The Shroud of Marin- the New Yorker on Eco-Burial
We have written before about eco-friendly burials in Marin County, CA. Now the Aug 29 issue of the New Yorker does a very long piece on Fernwood's somewhat crazed developer Tyler Cassity and the green funeral business, its visionaries and its various approaches. Included is Susanne Wiigh-Masak's Promessa System (mentioned last year in our pages and Worldchanging) where one is flash-frozen in liquid nitrogen, smashed into freeze-dried little bits and spread around as compost. She says "I feel very calm in knowing that I will be a rhododendron when I grow up" ::New Yorker worth reading.Our editor Domenic Muren wrote a comment on the Worldchanging piece with another option that we repeat here:
If you've ever read "A diet for a small planet" or other books which advocate vegetarianism on the grounds that it is the best way to feed all earth's citizens (minimizing energy losses from eating other top-of-the-food-chain animals like beef and tuna). The problem with our current burial practices, is the same. Except this time we are the top-of-the food chain animal, and we are removing all the nutrients and energy that we've accumulated in our bodies from the biocycle. These ideas you point out are really exciting.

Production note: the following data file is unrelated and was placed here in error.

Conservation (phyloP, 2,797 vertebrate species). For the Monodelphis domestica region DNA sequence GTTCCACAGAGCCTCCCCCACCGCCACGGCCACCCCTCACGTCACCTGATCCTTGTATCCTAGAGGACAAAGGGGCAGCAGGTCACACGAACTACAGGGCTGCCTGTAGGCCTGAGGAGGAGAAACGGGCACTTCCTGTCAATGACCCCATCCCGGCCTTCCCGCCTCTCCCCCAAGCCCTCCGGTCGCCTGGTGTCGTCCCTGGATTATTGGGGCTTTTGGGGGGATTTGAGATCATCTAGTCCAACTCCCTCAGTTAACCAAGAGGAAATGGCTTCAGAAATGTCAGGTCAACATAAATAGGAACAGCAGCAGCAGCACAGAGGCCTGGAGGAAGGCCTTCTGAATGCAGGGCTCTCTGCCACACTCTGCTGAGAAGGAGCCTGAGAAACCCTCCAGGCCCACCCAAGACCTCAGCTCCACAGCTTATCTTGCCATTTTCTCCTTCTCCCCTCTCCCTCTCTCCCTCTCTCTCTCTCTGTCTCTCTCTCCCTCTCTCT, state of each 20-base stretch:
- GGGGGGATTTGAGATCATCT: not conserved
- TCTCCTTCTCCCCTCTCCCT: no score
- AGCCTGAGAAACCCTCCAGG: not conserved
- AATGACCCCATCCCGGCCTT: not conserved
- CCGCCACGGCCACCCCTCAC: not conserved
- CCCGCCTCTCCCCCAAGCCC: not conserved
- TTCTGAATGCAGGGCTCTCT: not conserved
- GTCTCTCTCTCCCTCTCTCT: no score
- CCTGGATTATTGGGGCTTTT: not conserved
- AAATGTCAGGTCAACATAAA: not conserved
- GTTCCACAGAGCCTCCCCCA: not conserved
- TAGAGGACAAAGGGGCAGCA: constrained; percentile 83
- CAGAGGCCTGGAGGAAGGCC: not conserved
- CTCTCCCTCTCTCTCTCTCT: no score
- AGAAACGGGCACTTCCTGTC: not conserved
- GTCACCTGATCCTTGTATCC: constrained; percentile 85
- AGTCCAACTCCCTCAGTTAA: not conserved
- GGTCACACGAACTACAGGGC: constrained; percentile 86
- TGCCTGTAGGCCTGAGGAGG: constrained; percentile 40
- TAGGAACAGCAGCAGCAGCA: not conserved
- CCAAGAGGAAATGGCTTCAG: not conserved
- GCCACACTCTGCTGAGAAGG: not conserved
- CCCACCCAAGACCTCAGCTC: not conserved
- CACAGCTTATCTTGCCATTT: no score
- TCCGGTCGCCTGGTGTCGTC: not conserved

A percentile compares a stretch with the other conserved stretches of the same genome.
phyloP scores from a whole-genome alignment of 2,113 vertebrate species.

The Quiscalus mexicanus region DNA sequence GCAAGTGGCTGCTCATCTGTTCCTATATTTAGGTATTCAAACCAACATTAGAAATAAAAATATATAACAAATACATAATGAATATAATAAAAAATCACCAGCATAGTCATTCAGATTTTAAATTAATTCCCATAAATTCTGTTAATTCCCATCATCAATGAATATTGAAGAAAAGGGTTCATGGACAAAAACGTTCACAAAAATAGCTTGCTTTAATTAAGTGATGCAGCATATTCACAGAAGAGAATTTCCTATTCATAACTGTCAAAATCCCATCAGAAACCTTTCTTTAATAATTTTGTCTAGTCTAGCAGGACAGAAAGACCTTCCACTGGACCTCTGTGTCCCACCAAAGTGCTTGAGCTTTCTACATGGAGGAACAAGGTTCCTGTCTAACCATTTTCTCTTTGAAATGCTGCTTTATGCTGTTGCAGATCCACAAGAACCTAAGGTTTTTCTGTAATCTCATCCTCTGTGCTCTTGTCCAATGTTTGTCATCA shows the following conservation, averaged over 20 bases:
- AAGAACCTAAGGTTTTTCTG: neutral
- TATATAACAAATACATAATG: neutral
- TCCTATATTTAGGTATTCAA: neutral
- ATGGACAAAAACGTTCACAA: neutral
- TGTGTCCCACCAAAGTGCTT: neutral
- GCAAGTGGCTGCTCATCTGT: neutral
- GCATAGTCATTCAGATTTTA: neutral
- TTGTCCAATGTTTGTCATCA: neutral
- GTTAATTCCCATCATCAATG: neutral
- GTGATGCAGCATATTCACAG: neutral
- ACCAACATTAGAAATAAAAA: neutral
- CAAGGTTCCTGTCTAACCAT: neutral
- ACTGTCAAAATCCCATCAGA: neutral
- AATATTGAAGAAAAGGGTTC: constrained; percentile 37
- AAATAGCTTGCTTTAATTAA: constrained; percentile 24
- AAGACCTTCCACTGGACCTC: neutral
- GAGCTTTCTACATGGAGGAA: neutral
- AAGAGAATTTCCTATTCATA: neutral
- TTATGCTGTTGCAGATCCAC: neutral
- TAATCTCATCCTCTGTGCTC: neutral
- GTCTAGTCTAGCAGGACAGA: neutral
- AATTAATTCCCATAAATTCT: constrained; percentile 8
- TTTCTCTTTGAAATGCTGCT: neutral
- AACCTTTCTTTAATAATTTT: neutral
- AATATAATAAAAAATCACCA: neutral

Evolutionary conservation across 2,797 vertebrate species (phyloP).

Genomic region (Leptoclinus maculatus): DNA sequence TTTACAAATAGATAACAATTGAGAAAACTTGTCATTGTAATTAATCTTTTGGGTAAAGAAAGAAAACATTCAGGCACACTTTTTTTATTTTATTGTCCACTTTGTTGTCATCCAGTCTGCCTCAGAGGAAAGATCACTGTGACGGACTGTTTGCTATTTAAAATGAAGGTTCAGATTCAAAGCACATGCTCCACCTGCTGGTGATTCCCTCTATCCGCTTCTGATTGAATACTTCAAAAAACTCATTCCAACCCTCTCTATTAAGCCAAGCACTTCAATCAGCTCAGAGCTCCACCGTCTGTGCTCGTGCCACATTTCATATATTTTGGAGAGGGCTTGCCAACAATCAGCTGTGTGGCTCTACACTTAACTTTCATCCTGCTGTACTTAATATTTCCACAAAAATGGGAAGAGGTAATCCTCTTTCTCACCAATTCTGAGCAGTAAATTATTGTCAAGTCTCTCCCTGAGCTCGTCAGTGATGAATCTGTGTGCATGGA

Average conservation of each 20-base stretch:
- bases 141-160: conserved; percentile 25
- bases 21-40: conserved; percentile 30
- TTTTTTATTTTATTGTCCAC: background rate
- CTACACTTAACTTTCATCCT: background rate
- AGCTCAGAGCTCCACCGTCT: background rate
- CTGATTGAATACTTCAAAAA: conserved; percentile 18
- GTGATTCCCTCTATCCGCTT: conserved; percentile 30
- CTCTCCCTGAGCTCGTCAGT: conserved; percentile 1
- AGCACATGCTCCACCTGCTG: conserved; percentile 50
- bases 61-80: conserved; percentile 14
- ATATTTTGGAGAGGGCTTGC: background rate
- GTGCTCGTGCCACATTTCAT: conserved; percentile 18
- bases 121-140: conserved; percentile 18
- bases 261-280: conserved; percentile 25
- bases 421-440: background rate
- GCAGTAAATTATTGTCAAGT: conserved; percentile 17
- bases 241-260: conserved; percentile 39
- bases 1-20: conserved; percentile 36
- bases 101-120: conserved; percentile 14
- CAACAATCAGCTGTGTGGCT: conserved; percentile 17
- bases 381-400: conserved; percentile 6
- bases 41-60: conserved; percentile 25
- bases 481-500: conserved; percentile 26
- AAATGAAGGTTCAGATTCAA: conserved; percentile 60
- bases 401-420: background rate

A slightly less exciting, but nevertheless interesting idea is the one being pursued by Eternal reefs (www.eternalreefs.com) which provides the option for your cremated remains to become part of a constructed coral reef. In this case, the physical remains are pretty much the same as any cremated remains -- wasting energy and fossil fuels. The difference is that they leverage the desire for that person's remains to live on into funding for reviving reef habitat. And, it's significantly easier, because cremation, as opposed to composting, is already socially accepted.
Maybe other concepts based on this approach could be used to stepping stone into an entirely green method for burial.